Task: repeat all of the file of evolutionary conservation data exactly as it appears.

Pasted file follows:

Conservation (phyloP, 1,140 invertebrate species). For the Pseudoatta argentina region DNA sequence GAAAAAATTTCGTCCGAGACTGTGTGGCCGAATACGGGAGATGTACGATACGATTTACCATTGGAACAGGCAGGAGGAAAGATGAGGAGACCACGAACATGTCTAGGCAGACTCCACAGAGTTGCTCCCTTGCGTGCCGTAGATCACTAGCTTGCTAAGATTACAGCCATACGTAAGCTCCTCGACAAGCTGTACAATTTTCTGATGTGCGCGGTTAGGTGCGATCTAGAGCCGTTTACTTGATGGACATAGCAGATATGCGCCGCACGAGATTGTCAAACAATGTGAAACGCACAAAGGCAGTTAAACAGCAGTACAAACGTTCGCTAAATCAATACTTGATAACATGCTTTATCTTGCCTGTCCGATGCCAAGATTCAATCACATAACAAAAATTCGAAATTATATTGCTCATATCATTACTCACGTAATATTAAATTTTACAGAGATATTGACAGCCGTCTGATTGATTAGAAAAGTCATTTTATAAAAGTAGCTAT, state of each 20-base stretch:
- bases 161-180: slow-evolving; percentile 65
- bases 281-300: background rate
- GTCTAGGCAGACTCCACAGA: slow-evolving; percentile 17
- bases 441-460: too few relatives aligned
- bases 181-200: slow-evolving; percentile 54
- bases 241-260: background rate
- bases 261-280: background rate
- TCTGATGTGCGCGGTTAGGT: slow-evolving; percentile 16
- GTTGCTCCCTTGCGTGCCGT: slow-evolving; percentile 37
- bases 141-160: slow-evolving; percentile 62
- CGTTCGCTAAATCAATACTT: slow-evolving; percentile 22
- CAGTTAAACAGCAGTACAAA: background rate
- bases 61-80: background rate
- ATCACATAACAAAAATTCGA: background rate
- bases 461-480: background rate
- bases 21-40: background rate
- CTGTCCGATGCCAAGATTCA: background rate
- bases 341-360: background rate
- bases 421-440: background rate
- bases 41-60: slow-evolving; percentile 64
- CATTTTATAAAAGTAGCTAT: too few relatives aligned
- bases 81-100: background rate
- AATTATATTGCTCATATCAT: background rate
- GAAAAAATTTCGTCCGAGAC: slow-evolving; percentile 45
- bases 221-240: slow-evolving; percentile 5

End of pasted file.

Conservation (phyloP, 1,140 invertebrate species). For the Pseudoatta argentina region DNA sequence GAAAAAATTTCGTCCGAGACTGTGTGGCCGAATACGGGAGATGTACGATACGATTTACCATTGGAACAGGCAGGAGGAAAGATGAGGAGACCACGAACATGTCTAGGCAGACTCCACAGAGTTGCTCCCTTGCGTGCCGTAGATCACTAGCTTGCTAAGATTACAGCCATACGTAAGCTCCTCGACAAGCTGTACAATTTTCTGATGTGCGCGGTTAGGTGCGATCTAGAGCCGTTTACTTGATGGACATAGCAGATATGCGCCGCACGAGATTGTCAAACAATGTGAAACGCACAAAGGCAGTTAAACAGCAGTACAAACGTTCGCTAAATCAATACTTGATAACATGCTTTATCTTGCCTGTCCGATGCCAAGATTCAATCACATAACAAAAATTCGAAATTATATTGCTCATATCATTACTCACGTAATATTAAATTTTACAGAGATATTGACAGCCGTCTGATTGATTAGAAAAGTCATTTTATAAAAGTAGCTAT, state of each 20-base stretch:
- bases 161-180: slow-evolving; percentile 65
- bases 281-300: background rate
- GTCTAGGCAGACTCCACAGA: slow-evolving; percentile 17
- bases 441-460: too few relatives aligned
- bases 181-200: slow-evolving; percentile 54
- bases 241-260: background rate
- bases 261-280: background rate
- TCTGATGTGCGCGGTTAGGT: slow-evolving; percentile 16
- GTTGCTCCCTTGCGTGCCGT: slow-evolving; percentile 37
- bases 141-160: slow-evolving; percentile 62
- CGTTCGCTAAATCAATACTT: slow-evolving; percentile 22
- CAGTTAAACAGCAGTACAAA: background rate
- bases 61-80: background rate
- ATCACATAACAAAAATTCGA: background rate
- bases 461-480: background rate
- bases 21-40: background rate
- CTGTCCGATGCCAAGATTCA: background rate
- bases 341-360: background rate
- bases 421-440: background rate
- bases 41-60: slow-evolving; percentile 64
- CATTTTATAAAAGTAGCTAT: too few relatives aligned
- bases 81-100: background rate
- AATTATATTGCTCATATCAT: background rate
- GAAAAAATTTCGTCCGAGAC: slow-evolving; percentile 45
- bases 221-240: slow-evolving; percentile 5